Major Lazer and Tove Lo invite listeners to kick back and burn one, as they’ve materialized their latest track, “Blow That Smoke,” in what seems like record time after teasing a preview of the new track on Twitter earlier this week.
“Blow That Smoke” has been released at peak momentum for both parties, as each gears up for new forthcoming ventures. For Swedish pop singer Tove Lo, it’s her new film, Blue Lips, due Friday, October 19. For Major Lazer, “Blow That Smoke” sees the trio take a break from their Afrobeat onslaught of releases to return to an infectious, dancehall-crossover design that has enough legs to hold its own alongside the super group’s historic “Lean On.” The single also serves as the latest single off their impending farewell album.
Paired with a lyric video in classical Rasta-style animation, “Blow That Smoke” poses to be an anthem in the dance-pop domain through 2018’s end and beyond.
Tove Lo recently teased her new feature single with Major Lazer, “Blow That Smoke,” dropping October 17. With a sultry island beat, the Swedish singer/songwriter glides along a caressing acoustic guitar. The dancehall-inspired pop tease sounds like signature Major Lazer fashion.
She posted a snippet of the song on Twitter, hyping up fans with a sweet surprise. Tove Lo plans to release her new Blue Lips film on Friday, October 19.
Major Lazer has released four music videos in four weeks, celebrating their Afrobeat roots. The trio also recently announced their final album, set to be released next year.
Though the future of dance music dynasty, Major Lazer, may be tentative since the recent news of their imminent disbandment, the trio is still toiling away on the release radar. Their latest video for “Loyal,” sees the fierce faction join forces with Jamaican reggae/dancehall singer, Kranium, and Nigerian vocalist, Kizz Daniel. The afrobeat/dancehall production is especially timely, as Diplo observed, given the fact that Nigeria just celebrated their independence day earlier this week (October 1).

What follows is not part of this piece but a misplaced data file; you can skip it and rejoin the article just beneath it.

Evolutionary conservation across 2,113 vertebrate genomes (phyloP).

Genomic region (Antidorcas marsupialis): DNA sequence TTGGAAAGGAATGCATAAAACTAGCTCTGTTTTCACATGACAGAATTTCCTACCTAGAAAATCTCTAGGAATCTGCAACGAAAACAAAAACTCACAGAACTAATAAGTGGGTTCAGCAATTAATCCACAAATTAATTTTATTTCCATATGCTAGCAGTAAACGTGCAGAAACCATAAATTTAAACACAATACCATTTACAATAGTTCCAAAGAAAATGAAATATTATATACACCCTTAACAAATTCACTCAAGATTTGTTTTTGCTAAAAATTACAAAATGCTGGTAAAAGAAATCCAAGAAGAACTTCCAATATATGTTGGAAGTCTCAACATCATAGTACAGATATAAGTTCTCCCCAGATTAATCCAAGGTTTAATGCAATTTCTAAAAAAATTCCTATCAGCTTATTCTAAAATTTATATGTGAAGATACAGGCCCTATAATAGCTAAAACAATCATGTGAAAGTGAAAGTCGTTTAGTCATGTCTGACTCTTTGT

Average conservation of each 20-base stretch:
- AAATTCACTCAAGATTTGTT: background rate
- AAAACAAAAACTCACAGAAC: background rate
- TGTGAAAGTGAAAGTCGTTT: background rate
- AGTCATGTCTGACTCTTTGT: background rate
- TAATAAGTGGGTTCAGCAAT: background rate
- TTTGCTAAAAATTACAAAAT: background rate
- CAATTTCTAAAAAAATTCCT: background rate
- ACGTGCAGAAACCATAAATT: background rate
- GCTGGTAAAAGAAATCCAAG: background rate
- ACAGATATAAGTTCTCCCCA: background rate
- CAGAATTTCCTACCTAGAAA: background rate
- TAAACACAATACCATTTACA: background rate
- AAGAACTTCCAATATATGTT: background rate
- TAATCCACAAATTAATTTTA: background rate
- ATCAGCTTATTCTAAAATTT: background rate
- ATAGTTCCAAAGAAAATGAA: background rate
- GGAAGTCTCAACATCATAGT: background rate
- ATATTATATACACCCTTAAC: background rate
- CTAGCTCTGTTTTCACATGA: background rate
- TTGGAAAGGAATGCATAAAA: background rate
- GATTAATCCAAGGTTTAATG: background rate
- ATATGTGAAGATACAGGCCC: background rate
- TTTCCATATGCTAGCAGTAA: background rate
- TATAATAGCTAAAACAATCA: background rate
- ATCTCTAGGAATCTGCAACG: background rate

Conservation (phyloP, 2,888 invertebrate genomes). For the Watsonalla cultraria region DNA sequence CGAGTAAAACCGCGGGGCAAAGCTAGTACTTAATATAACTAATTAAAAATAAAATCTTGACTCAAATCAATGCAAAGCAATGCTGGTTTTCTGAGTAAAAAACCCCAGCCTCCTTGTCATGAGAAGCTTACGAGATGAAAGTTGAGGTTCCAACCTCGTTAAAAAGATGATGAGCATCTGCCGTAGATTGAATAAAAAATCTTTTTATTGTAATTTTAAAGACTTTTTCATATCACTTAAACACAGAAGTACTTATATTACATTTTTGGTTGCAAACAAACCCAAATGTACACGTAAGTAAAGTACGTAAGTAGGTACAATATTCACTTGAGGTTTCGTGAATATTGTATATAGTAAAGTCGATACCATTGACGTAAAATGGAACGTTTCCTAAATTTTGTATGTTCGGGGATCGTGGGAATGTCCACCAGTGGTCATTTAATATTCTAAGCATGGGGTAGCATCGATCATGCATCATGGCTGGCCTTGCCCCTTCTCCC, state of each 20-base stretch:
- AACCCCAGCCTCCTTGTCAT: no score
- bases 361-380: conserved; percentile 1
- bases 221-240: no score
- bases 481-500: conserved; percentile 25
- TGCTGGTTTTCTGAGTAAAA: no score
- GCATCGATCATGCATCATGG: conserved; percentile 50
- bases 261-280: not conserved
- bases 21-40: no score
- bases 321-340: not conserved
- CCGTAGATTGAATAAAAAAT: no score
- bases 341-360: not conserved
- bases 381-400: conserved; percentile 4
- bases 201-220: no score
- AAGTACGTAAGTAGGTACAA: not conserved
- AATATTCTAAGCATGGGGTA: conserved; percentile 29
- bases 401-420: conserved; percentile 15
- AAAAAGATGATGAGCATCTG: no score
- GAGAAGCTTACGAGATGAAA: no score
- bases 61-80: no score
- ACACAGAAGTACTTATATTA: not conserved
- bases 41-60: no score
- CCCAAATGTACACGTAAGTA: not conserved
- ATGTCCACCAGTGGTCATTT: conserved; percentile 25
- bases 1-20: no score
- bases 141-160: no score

The video (shot by serial Major Lazer director, Adriaan Louw of South Africa) is set at both dusk and midday along the vibrant streets and rushing oceanic coast of Senegal. It follows both Daniel and Kranium, who are joined by a sundry of dancers in technicolor, modern African attire. A comment from Major Lazer’s YouTube account proclaims, “Senegal is the lion country where the youth are fearless.”
The Djakarta Warehouse Project has unveiled the second phase of their 2018 lineup, bringing on a selection of artists to round out this destination festival. This edition is set to take place in Bali’s GWK Cultural Park, a serene and celestial sphere in the heart of Indonesia’s tourist hot spot over the December 7-9 weekend. With the first phase introducing a vast array of world-famous headliners like Armin Van Buuren, DJ Snake and Major Lazer, Asia’s top festival shows no sign of stopping.
The second wave of additions brought along almost a dozen new acts, with highlights including Afrojack, trance favorites MarLo and Ørjan Nilsen, and Slushii, bringing a wide medley of musical production to the bill. From the growth of the initial one-day event formerly known as the Blowfish Warehouse Project, to the upcoming 10th anniversary of the DWP, festival organizers Ismaya Live have aided in pushing Indonesia’s dance music scene to the larger-than-life community it is today.
Major Lazer have released the music video for their dance casual new track, “Tied Up” featuring English singer Raye and Nigerian vocalist Mr. Eazi. With an acoustic flare amidst confident drums, the song passes through a grounded bassline into a harmony between Raye and Mr. Eazi’s complimentary voices, eventually falling into swinging vocal chops that glide and groove along dancehall rhythms. Directed by South African director Adriaan Louw, the video was shot in Ghana, featuring the star vocalists against a backdrop of city streets and overcast skies.
This fall, expect to see Major Lazer team up with more African artists, releasing their African-inspired EP at a later date. Their six-date African tour is set to start September 29th in Johannesburg, South Africa.